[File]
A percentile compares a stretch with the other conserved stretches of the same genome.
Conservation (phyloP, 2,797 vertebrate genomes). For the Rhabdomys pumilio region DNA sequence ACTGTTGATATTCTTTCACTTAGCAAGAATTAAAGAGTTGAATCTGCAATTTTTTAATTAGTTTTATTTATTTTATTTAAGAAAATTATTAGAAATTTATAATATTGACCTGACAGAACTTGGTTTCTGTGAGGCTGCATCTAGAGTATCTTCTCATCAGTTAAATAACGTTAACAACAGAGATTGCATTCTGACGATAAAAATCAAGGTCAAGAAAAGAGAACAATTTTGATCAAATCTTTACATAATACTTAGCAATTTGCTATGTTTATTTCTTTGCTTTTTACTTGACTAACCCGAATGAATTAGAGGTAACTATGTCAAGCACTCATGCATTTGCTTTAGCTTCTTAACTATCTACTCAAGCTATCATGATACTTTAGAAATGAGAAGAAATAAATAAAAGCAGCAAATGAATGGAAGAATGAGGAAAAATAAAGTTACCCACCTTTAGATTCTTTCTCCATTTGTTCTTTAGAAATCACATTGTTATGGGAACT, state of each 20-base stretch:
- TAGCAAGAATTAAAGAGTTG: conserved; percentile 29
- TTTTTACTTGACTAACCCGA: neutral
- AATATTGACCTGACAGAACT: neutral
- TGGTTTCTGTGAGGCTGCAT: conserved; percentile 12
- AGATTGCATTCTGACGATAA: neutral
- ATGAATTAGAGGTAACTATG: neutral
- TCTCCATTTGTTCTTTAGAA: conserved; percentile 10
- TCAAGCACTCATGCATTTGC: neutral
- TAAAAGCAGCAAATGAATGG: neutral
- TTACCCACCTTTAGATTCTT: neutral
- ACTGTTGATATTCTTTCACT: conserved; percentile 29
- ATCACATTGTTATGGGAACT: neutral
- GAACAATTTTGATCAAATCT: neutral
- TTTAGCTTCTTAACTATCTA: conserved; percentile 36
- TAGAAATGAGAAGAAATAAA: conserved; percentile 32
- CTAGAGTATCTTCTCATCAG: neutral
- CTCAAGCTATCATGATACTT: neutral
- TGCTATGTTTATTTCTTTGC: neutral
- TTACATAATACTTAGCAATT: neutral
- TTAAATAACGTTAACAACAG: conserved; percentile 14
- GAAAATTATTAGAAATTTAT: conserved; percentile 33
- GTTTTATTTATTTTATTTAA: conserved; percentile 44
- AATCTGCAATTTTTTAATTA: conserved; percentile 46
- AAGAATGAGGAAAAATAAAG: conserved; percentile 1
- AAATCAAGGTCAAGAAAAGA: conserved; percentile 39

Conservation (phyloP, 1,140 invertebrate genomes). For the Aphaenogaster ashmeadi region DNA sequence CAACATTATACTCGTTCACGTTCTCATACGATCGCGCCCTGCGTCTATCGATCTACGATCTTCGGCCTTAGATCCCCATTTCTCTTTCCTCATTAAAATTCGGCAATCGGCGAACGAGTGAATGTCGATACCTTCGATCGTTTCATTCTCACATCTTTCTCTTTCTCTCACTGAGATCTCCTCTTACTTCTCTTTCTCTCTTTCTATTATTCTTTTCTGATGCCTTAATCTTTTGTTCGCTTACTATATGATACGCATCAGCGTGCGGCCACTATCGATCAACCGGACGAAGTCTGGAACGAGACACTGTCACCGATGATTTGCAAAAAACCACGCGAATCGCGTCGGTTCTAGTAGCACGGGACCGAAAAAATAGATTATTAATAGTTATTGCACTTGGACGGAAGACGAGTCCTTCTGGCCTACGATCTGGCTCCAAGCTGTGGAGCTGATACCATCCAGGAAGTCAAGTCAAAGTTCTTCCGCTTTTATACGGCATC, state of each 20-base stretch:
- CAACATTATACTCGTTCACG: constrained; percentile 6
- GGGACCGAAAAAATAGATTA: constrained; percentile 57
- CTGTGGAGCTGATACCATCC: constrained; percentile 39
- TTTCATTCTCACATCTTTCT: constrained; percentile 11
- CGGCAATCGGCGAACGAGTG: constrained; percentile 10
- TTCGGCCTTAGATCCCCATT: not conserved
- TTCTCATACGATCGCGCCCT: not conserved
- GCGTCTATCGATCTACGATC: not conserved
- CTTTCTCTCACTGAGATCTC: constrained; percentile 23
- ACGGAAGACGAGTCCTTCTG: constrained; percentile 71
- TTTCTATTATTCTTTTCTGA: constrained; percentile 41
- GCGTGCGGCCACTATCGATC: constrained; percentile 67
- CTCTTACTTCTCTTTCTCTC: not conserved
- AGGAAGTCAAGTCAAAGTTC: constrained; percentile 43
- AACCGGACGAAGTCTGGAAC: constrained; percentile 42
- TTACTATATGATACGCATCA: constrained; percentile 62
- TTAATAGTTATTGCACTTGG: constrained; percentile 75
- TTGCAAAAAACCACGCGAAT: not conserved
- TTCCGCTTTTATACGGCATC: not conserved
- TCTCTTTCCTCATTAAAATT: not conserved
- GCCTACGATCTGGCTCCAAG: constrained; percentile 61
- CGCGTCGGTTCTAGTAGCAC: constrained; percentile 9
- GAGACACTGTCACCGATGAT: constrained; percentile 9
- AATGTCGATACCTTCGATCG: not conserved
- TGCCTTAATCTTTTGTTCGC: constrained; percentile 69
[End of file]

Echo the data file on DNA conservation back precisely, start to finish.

A percentile compares a stretch with the other conserved stretches of the same genome.
Conservation (phyloP, 2,797 vertebrate genomes). For the Rhabdomys pumilio region DNA sequence ACTGTTGATATTCTTTCACTTAGCAAGAATTAAAGAGTTGAATCTGCAATTTTTTAATTAGTTTTATTTATTTTATTTAAGAAAATTATTAGAAATTTATAATATTGACCTGACAGAACTTGGTTTCTGTGAGGCTGCATCTAGAGTATCTTCTCATCAGTTAAATAACGTTAACAACAGAGATTGCATTCTGACGATAAAAATCAAGGTCAAGAAAAGAGAACAATTTTGATCAAATCTTTACATAATACTTAGCAATTTGCTATGTTTATTTCTTTGCTTTTTACTTGACTAACCCGAATGAATTAGAGGTAACTATGTCAAGCACTCATGCATTTGCTTTAGCTTCTTAACTATCTACTCAAGCTATCATGATACTTTAGAAATGAGAAGAAATAAATAAAAGCAGCAAATGAATGGAAGAATGAGGAAAAATAAAGTTACCCACCTTTAGATTCTTTCTCCATTTGTTCTTTAGAAATCACATTGTTATGGGAACT, state of each 20-base stretch:
- TAGCAAGAATTAAAGAGTTG: conserved; percentile 29
- TTTTTACTTGACTAACCCGA: neutral
- AATATTGACCTGACAGAACT: neutral
- TGGTTTCTGTGAGGCTGCAT: conserved; percentile 12
- AGATTGCATTCTGACGATAA: neutral
- ATGAATTAGAGGTAACTATG: neutral
- TCTCCATTTGTTCTTTAGAA: conserved; percentile 10
- TCAAGCACTCATGCATTTGC: neutral
- TAAAAGCAGCAAATGAATGG: neutral
- TTACCCACCTTTAGATTCTT: neutral
- ACTGTTGATATTCTTTCACT: conserved; percentile 29
- ATCACATTGTTATGGGAACT: neutral
- GAACAATTTTGATCAAATCT: neutral
- TTTAGCTTCTTAACTATCTA: conserved; percentile 36
- TAGAAATGAGAAGAAATAAA: conserved; percentile 32
- CTAGAGTATCTTCTCATCAG: neutral
- CTCAAGCTATCATGATACTT: neutral
- TGCTATGTTTATTTCTTTGC: neutral
- TTACATAATACTTAGCAATT: neutral
- TTAAATAACGTTAACAACAG: conserved; percentile 14
- GAAAATTATTAGAAATTTAT: conserved; percentile 33
- GTTTTATTTATTTTATTTAA: conserved; percentile 44
- AATCTGCAATTTTTTAATTA: conserved; percentile 46
- AAGAATGAGGAAAAATAAAG: conserved; percentile 1
- AAATCAAGGTCAAGAAAAGA: conserved; percentile 39

Conservation (phyloP, 1,140 invertebrate genomes). For the Aphaenogaster ashmeadi region DNA sequence CAACATTATACTCGTTCACGTTCTCATACGATCGCGCCCTGCGTCTATCGATCTACGATCTTCGGCCTTAGATCCCCATTTCTCTTTCCTCATTAAAATTCGGCAATCGGCGAACGAGTGAATGTCGATACCTTCGATCGTTTCATTCTCACATCTTTCTCTTTCTCTCACTGAGATCTCCTCTTACTTCTCTTTCTCTCTTTCTATTATTCTTTTCTGATGCCTTAATCTTTTGTTCGCTTACTATATGATACGCATCAGCGTGCGGCCACTATCGATCAACCGGACGAAGTCTGGAACGAGACACTGTCACCGATGATTTGCAAAAAACCACGCGAATCGCGTCGGTTCTAGTAGCACGGGACCGAAAAAATAGATTATTAATAGTTATTGCACTTGGACGGAAGACGAGTCCTTCTGGCCTACGATCTGGCTCCAAGCTGTGGAGCTGATACCATCCAGGAAGTCAAGTCAAAGTTCTTCCGCTTTTATACGGCATC, state of each 20-base stretch:
- CAACATTATACTCGTTCACG: constrained; percentile 6
- GGGACCGAAAAAATAGATTA: constrained; percentile 57
- CTGTGGAGCTGATACCATCC: constrained; percentile 39
- TTTCATTCTCACATCTTTCT: constrained; percentile 11
- CGGCAATCGGCGAACGAGTG: constrained; percentile 10
- TTCGGCCTTAGATCCCCATT: not conserved
- TTCTCATACGATCGCGCCCT: not conserved
- GCGTCTATCGATCTACGATC: not conserved
- CTTTCTCTCACTGAGATCTC: constrained; percentile 23
- ACGGAAGACGAGTCCTTCTG: constrained; percentile 71
- TTTCTATTATTCTTTTCTGA: constrained; percentile 41
- GCGTGCGGCCACTATCGATC: constrained; percentile 67
- CTCTTACTTCTCTTTCTCTC: not conserved
- AGGAAGTCAAGTCAAAGTTC: constrained; percentile 43
- AACCGGACGAAGTCTGGAAC: constrained; percentile 42
- TTACTATATGATACGCATCA: constrained; percentile 62
- TTAATAGTTATTGCACTTGG: constrained; percentile 75
- TTGCAAAAAACCACGCGAAT: not conserved
- TTCCGCTTTTATACGGCATC: not conserved
- TCTCTTTCCTCATTAAAATT: not conserved
- GCCTACGATCTGGCTCCAAG: constrained; percentile 61
- CGCGTCGGTTCTAGTAGCAC: constrained; percentile 9
- GAGACACTGTCACCGATGAT: constrained; percentile 9
- AATGTCGATACCTTCGATCG: not conserved
- TGCCTTAATCTTTTGTTCGC: constrained; percentile 69